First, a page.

The Brussels-based curator Katerina Gregos is too busy for Basel this year. After installing the Belgian pavilion at the Venice Biennale, which opened last month, she is now organising the fifth Thessaloniki Biennale, which opens next week (23 June-30 September).
Gregos, the founding director of Dakis Joannou’s Athens-based Deste Foundation from 1997 to 2002, says that organising the biennial in the northern Greek city has been a challenge. The event will be held against a backdrop of ongoing tension and turmoil after Greece’s central bank warned this week that the debt-ridden country may well exit the European Union. The conceptual framework of the exhibition—which includes works by Marinella Senatore of Italy, Nina Esber of Lebanon and Theo Prodromidis of Greece—reflects the breakdown of society in southern European countries.
The biennale title, Between the Pessimism of the Intellect and the Optimism of the Will, is inspired by an aphorism invoked in the Quaderni del Carcere (The Prison Notebooks) by the Italian political theorist Antonio Gramsci, written while he was imprisoned in Fascist Italy between 1929 and 1935.
Artists are able to engage the so-called “pessimism of the intellect” and envision another way of living by harnessing the optimism of the will, Gregos says. “The duality of this aphorism constitutes a point of departure to talk about how to overcome the current crises that govern the Mediterranean region, which is the geographical focal point of the biennale,” she says.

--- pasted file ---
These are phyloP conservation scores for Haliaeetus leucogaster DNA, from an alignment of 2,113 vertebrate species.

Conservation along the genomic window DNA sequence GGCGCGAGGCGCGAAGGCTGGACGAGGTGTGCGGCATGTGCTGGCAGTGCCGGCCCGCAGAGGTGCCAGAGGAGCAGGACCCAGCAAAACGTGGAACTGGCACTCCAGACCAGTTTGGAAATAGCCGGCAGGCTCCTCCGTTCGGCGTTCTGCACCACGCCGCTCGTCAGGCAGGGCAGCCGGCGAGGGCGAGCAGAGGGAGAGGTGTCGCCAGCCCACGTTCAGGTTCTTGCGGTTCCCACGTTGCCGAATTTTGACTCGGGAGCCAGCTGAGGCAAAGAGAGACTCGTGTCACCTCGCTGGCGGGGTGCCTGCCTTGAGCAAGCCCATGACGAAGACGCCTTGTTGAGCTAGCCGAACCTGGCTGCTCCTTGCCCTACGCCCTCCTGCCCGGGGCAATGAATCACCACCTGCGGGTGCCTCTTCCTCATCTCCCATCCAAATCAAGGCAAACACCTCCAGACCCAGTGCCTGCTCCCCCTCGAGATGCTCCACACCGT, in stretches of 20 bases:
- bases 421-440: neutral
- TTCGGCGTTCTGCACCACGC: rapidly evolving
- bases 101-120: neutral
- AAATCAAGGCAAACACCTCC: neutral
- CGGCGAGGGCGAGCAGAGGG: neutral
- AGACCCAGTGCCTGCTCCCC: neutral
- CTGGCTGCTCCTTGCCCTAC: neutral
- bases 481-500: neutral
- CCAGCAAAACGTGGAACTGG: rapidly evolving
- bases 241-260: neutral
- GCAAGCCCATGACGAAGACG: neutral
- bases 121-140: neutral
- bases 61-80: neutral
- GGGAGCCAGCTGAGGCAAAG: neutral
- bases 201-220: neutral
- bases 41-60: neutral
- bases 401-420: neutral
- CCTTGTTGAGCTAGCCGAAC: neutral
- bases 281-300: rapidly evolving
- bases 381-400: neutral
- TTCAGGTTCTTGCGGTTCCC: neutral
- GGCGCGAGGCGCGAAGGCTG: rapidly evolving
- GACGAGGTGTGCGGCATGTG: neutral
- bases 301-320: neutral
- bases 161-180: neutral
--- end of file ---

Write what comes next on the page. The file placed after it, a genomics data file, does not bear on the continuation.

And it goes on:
A red thread runs through it
Gregos is known for presenting socially and politically engaged art, maintaining, as she calls it, a “red thread” in the exhibitions she has organised over the past decade. In 2005, she organised an exhibition on the island of Cyprus with the Turkish curator Erden Kosova that featured 22 international and Cypriot artists. At the time, the show garnered little media attention, but there are signs that it could come to be viewed by curators and scholars as a significant socio-political cultural intervention.
For the exhibition, which was called Leaps of Faith, artists including Susan Philipsz and Kendell Geers made site-specific works for abandoned public spaces, buildings and sites in the divided city of Nicosia and the UN controlled Green Line, which has partitioned the capital of Cyprus since the Turkish invasion in 1974. The exhibition aimed to “encourage an alternative discourse that diverges from the political perspective that has been largely limited to the internal issues surrounding the perennial Cyprus Problem”, the organisers said.
Tackling sensitive issues
Gregos has also tackled feminist issues through exhibitions (Fusion Cuisine, Deste Foundation, 2002); questions of multiculturalism and immigration (Britannia Works, various venues including Ileana Tounta Contemporary Art Centre, Athens, 2004), and freedom of ex * pression (Newtopia: the State of Human Rights, ING Cultural Centre, Brussels, and venues in Mechelen including the Cultural Centre, 2012).
Newtopia, organised in partnership with Amnesty International, traced the complex development of human rights in the post-war era. More than 60 international artists participated, including the Egyptian street artist Ganzeer who created a mural for the wall of the new wing of the City Museum Hof Van Busleyden; the piece focused on freedom of movement after his visa for travelling to Belgium was initially blocked by the Egyptian authorities.